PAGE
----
Temperate glaciation on a Snowball Earth

T. M. Vandyk, G. Wu, B. J. Davies, Y. Xiao, M. Li, G. A. Shields, D. P. Le Heron

Ubiquitous glaciation was the hallmark of the Cryogenian Period (ca. 720–635 Ma), therefore understanding the character, behaviour, extent and configuration of Cryogenian ice bodies is a fundamental requirement in reconstructing climates and environments from the period. Unfortunately, despite abundant evidence for glaciation, there is a strong preservational bias towards basinal glaciogenic sedimentary strata and against subglacial strata. In particular subglacially striated surfaces, owing to their fragile millimetre-thickness, are very rare and represent only a tiny proportion of the global Cryogenian outcrop area. Thermal regime is one of the most important controls of glacial behaviour and subglacially striated surfaces are one of the very few means of determining an ancient temperate thermal regime. In this context we present sedimentological and detrital zircon detail of a fortuitously preserved Cryogenian (Marinoan) outcrop in the Aksu-Wushi area of the Tarim Craton, NW China. The Yuermeinak Formation preserves not only a subglacially striated surface and palaeotopography but also a thin, locally preserved, subglacial tillite. Together these indicate grounded ice. The remaining formation reveals glacial retreat and deposition of predominantly supraglacially-sourced debris within a dynamic, open-water, ice-proximal proglacial environment. A palaeogeographic reconstruction is proposed in which the Aksu-Wushi area developed from a deeper-water basinal environment, without clear evidence for glaciation, during the early Cryogenian, to an area of mountainous uplift with nearby grounded glacial ice, during the latter Cryogenian. Combining detrital zircon data of this study with published data it is further proposed that this development was linked to an active margin setting, either through expansion of an Andean-type mountain range to the north of the study area or flank-uplift of a back-arc basin.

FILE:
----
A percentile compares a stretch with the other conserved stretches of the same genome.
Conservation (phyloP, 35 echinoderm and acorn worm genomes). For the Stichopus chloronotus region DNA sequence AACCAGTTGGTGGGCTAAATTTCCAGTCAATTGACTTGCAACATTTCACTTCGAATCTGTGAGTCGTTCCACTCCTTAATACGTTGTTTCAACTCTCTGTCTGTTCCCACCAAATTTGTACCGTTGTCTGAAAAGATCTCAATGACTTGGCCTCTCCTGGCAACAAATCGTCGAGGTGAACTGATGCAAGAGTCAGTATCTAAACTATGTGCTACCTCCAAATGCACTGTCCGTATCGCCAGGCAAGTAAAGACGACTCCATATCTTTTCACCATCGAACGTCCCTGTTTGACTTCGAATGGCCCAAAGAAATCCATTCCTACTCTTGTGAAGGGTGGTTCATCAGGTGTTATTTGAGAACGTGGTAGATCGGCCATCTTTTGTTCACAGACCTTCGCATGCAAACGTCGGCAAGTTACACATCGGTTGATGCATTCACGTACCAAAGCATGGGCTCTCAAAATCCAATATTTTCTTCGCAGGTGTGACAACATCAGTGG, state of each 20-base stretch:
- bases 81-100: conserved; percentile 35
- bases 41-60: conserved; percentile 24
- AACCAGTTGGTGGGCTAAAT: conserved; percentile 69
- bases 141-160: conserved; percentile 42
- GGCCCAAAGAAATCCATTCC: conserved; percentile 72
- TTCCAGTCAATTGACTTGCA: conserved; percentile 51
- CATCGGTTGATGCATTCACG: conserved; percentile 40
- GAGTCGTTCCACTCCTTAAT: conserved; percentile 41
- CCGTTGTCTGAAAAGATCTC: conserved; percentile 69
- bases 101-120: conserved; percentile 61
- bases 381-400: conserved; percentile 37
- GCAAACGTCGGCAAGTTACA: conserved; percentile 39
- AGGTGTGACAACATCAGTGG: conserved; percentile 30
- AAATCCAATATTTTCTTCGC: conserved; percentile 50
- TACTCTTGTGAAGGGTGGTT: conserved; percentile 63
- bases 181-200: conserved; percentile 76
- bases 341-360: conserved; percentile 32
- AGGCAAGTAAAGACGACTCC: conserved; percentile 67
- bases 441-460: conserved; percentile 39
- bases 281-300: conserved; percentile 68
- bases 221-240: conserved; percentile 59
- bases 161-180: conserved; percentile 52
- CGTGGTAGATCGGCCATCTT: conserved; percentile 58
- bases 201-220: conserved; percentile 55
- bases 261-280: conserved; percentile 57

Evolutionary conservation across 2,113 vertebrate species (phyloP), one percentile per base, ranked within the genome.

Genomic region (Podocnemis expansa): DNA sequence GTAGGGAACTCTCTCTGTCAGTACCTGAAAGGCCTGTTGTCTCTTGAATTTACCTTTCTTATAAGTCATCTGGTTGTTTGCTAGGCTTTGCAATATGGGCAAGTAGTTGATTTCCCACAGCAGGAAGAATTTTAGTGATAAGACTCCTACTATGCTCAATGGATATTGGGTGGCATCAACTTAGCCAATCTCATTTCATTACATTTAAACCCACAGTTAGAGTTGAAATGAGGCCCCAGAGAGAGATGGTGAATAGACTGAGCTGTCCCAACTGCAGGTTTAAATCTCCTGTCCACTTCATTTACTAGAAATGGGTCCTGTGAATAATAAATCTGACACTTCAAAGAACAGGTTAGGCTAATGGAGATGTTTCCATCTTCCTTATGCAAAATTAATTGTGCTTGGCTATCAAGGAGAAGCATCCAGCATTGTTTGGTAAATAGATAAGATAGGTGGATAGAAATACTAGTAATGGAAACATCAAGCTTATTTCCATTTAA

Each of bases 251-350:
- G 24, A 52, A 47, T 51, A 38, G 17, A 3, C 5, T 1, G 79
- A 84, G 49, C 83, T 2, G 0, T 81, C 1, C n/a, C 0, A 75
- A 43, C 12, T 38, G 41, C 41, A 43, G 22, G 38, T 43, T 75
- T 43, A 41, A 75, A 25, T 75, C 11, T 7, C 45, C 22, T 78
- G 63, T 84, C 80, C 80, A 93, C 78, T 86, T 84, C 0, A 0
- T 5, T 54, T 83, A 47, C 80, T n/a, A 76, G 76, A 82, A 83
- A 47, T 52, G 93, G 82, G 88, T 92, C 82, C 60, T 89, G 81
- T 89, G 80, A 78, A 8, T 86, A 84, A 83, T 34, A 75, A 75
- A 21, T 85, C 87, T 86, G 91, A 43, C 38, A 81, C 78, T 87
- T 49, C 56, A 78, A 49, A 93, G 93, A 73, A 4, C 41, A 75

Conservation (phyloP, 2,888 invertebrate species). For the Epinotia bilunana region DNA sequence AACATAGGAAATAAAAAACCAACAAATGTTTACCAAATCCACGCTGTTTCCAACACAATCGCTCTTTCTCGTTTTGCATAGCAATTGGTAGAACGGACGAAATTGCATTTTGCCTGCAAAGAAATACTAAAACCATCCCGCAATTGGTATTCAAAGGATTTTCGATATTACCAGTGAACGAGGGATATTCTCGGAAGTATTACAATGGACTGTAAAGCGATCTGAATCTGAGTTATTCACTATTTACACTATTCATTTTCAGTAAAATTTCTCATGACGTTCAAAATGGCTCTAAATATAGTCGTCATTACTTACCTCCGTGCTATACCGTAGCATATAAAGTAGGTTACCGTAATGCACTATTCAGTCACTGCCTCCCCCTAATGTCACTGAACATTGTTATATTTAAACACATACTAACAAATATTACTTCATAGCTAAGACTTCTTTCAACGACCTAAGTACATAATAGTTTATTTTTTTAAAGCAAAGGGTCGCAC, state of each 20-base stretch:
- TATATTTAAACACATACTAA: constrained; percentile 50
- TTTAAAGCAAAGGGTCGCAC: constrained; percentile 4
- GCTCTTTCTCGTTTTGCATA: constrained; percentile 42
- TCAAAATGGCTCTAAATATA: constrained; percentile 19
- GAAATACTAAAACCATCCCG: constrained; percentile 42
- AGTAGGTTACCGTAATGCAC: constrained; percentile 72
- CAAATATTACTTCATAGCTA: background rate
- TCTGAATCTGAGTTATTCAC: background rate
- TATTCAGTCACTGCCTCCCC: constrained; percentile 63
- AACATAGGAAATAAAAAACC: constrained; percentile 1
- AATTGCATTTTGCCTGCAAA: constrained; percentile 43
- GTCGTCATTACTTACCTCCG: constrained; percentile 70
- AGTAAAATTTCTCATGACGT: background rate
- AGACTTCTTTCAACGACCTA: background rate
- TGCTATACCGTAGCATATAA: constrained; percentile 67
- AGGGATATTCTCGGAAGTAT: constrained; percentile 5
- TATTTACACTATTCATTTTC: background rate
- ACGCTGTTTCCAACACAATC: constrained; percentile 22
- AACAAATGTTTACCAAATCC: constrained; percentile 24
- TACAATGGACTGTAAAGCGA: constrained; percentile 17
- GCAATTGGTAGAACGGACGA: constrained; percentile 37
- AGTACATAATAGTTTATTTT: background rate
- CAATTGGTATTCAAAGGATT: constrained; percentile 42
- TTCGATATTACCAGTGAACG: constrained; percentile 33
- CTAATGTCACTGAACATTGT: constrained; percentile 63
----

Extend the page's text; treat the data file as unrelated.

Department für Geodynamik und Sedimentologie
Externe Organisation(en)
Southwest Petroleum University, Sun Yat-sen University, University College London, University of London
Precambrian Research
ÖFOS 2012
ASJC Scopus Sachgebiete
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